Report: US intelligence deems Bain buyout a national threat

The Office of the Director of National Intelligence has reportedly found Bain Capital Partners’ $2.2 billion acquisition of 3Com a potential threat to security, due to involvement of a Chinese state-linked company.

Bain Capital’s $2.2 billion (€1.5 billion) acquisition of US networking hardware and software maker 3Com has reportedly been found a threat to US security interests.

The Washington Times reported the Office of the Director of National Intelligence has flagged the deal as a “threat” in its threat assessment report to the Committee on Foreign Investment in the United States (CFIUS), which is currently conducting a review of the proposed deal at Bain’s request.

3Com makes computer network intrusion-prevention equipment for the Pentagon and other US government agencies, equipment that some in the US government fear could be exploited by a minority investor in the deal, Chinese networking company Huawei Technologies.

Bain agreed to pay $5.30 per share to acquire a majority stake in the company in September. Huawei was to acquire a minority stake in the company as well for an undisclosed amount, but the company's alleged ties to bribes and espionage have attracted governmental scrutiny.

Shortly after the deal was agreed, Bain voluntarily submitted the deal to the CFIUS for review. “We believe the US government review in this matter will conclude that the company will be firmly controlled by an American firm, have only a small minority of foreign shareholders, and the deal presents no risks to national security,” Bain said in a statement at the time.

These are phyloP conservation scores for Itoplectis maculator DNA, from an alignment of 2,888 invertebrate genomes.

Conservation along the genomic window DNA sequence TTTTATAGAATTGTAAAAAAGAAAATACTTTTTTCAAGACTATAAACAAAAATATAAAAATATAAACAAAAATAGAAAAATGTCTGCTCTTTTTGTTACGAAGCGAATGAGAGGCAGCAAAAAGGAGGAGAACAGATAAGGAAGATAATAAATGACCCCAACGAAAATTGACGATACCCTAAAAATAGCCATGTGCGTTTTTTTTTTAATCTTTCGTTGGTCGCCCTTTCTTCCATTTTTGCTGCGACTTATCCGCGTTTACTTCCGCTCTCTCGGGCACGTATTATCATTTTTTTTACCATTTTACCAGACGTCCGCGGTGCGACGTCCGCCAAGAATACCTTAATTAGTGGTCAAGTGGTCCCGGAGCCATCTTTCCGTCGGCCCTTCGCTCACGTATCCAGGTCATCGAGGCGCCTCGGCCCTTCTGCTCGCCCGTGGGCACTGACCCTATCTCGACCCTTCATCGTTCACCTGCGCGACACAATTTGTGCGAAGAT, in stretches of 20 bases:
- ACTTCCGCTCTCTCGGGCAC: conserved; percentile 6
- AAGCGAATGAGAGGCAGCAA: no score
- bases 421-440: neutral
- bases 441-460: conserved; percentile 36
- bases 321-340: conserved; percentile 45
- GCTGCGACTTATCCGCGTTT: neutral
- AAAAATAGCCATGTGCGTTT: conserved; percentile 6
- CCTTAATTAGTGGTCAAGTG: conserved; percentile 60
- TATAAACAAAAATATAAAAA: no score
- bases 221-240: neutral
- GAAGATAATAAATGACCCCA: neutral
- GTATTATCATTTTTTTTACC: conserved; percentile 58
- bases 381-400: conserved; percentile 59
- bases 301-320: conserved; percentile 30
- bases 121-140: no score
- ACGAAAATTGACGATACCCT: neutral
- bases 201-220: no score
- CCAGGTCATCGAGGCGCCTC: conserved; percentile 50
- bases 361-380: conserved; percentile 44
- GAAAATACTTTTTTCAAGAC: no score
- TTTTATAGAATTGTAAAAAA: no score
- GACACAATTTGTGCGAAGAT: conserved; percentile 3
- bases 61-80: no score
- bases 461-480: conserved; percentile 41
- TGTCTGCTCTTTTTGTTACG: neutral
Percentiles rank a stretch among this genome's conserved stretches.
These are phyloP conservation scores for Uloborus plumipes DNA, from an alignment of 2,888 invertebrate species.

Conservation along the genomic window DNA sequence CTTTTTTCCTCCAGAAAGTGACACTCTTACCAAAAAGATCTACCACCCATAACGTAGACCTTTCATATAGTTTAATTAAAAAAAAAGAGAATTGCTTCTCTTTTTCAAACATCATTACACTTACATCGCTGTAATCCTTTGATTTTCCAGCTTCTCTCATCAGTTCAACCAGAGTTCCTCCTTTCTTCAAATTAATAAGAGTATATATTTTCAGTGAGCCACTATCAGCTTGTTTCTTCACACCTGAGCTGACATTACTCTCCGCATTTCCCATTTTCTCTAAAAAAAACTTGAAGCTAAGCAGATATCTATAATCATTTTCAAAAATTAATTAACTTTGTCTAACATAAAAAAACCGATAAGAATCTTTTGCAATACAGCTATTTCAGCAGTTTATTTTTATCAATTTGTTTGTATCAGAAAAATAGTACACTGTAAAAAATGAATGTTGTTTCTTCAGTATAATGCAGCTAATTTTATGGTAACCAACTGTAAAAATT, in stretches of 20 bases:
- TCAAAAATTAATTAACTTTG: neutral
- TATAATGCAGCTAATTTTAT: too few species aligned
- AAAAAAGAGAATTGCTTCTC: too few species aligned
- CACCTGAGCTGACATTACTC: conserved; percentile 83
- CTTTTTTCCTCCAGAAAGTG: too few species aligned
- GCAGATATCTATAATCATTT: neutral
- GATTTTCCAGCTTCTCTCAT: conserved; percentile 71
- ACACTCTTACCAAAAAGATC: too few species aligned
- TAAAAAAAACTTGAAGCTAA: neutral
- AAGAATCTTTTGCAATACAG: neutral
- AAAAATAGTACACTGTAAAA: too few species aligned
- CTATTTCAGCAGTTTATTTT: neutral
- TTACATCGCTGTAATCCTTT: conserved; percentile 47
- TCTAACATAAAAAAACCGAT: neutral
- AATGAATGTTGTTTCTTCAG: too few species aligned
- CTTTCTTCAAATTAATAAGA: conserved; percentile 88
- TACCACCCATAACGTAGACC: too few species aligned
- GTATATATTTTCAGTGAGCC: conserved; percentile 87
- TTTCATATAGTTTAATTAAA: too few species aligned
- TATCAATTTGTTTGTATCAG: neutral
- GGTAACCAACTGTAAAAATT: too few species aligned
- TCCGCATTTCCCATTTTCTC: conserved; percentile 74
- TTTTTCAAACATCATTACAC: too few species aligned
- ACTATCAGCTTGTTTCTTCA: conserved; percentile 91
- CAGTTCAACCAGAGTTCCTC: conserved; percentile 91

Subsequently, Ileana Ros-Lehtinen, a Republican from Florida, and eight other members of the House of Representatives passed a non-binding resolution stating that, “It would be a grave error for US regulators to approve a deal that permits minority ownership in 3Com by one of the least transparent companies operating in China, a firm with shadowy ties to Chinese army and intelligence services”.

The company’s chief executive, Ren Zhengfei, is a former officer in the People’s Liberation Army. Huawei has also been accused of accepting bribes related to cellular telephone contracts in Iraq, engaging in industrial espionage against Cisco Systems, and constructing a telephone system for Afghanistan’s Taliban government, according to the Times.

Huawei has been involved with 3Com before: in 2003 the companies formed a joint venture, though 3Com bought out Huawei’s stake in the partnership three years later. But the association has not dispelled US fears that Huawei could use its stake in 3Com to gain access to sensitive technology.

Foreign investment in sectors deemed vital to national security, such as energy and defence technologies, has aroused the ire of the US government before. One recent such example caused a private equity firm to benefit: When Dubai Ports World bought the UK’s P&O Holdings in February, it gained control of six major American ports; to assuage security concerns threatening the deal, DP World agreed to transfer ownership of the US ports to AIG Investments.